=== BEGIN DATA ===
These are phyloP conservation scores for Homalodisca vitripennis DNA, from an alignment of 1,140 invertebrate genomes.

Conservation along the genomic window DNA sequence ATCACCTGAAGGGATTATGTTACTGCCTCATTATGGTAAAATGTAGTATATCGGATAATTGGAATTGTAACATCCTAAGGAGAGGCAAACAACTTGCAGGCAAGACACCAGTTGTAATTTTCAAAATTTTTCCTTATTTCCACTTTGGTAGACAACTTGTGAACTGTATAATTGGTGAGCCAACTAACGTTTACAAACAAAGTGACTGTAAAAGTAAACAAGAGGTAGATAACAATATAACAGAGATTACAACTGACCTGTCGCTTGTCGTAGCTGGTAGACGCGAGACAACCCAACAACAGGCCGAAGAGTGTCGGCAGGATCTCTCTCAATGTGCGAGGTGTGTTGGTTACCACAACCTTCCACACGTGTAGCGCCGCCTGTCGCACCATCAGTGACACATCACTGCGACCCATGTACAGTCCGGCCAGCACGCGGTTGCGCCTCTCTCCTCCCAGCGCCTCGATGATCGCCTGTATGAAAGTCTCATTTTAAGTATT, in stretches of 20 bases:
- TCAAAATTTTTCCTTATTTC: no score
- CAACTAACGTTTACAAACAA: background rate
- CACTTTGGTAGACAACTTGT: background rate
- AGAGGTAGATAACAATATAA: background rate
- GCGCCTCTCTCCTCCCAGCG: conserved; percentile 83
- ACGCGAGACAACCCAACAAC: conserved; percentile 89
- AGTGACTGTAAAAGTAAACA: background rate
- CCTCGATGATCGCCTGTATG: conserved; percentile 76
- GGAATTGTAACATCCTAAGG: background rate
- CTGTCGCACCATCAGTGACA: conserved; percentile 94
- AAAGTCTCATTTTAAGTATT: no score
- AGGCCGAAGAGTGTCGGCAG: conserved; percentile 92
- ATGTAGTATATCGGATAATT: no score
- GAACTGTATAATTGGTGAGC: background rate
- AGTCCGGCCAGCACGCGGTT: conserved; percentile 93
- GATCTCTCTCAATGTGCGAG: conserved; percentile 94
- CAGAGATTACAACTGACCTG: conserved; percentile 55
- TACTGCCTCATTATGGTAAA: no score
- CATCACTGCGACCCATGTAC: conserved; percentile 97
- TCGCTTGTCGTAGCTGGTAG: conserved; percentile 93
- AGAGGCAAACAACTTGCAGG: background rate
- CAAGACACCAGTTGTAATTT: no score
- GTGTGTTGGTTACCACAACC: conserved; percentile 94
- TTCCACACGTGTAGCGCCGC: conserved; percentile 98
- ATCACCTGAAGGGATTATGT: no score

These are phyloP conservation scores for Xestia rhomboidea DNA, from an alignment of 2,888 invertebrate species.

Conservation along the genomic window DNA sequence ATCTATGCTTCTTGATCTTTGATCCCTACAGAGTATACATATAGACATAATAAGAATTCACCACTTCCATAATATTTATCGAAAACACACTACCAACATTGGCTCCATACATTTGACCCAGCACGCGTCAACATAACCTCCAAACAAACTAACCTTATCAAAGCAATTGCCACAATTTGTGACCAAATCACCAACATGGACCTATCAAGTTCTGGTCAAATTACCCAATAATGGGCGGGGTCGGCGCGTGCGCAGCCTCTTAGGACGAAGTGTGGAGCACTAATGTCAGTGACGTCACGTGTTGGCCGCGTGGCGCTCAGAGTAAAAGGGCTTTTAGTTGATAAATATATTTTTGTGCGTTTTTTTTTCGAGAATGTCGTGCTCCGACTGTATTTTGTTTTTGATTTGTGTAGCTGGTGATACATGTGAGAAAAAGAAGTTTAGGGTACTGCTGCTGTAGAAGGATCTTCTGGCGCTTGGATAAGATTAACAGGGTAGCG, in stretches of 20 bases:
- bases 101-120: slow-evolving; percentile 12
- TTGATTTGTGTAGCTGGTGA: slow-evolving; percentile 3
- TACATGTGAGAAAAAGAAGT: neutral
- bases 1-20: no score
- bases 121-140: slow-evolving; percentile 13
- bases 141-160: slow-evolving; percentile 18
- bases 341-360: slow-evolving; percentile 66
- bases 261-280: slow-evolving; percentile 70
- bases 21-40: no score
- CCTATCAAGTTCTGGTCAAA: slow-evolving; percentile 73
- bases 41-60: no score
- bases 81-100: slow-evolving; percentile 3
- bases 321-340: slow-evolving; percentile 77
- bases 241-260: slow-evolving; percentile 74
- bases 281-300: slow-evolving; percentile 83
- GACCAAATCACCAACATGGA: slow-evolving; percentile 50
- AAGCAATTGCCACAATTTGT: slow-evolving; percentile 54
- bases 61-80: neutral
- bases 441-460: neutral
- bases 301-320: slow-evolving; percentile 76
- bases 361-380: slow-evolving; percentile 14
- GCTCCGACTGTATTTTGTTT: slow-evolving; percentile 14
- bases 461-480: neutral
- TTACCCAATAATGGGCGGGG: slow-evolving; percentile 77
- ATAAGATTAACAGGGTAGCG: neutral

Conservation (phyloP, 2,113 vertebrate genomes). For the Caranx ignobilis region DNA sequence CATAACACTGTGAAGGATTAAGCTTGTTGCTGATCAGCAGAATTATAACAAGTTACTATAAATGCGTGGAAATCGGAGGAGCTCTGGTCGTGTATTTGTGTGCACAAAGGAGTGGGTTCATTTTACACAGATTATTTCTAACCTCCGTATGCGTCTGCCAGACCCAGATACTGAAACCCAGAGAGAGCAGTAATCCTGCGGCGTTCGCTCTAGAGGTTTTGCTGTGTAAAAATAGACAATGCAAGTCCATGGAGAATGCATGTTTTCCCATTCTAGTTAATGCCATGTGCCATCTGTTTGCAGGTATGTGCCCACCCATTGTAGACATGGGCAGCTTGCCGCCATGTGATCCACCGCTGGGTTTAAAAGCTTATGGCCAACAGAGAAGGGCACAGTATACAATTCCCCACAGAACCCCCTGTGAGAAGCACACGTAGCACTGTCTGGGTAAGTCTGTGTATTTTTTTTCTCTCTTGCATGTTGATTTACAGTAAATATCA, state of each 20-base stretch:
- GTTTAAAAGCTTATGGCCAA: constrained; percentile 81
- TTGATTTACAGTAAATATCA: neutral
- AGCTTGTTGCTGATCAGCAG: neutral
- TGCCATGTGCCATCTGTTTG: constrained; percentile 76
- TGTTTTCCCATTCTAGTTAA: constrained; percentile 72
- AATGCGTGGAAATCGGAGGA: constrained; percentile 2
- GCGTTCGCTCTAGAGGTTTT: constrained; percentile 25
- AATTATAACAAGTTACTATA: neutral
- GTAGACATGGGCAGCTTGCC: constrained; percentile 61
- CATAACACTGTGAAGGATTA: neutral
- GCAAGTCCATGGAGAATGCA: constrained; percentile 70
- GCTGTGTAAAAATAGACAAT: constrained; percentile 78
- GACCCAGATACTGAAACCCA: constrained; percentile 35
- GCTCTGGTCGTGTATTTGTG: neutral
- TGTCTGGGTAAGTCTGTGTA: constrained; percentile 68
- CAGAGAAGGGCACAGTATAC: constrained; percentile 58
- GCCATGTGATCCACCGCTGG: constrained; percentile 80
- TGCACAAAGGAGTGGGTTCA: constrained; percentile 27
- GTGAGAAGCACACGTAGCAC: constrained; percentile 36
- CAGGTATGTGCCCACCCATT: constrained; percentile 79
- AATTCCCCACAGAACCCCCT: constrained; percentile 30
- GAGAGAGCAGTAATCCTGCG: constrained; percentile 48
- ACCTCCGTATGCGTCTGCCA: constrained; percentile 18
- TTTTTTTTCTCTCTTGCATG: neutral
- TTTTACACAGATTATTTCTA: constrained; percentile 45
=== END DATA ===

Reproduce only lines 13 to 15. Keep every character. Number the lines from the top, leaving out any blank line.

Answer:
- AAAGTCTCATTTTAAGTATT: no score
- AGGCCGAAGAGTGTCGGCAG: conserved; percentile 92
- ATGTAGTATATCGGATAATT: no score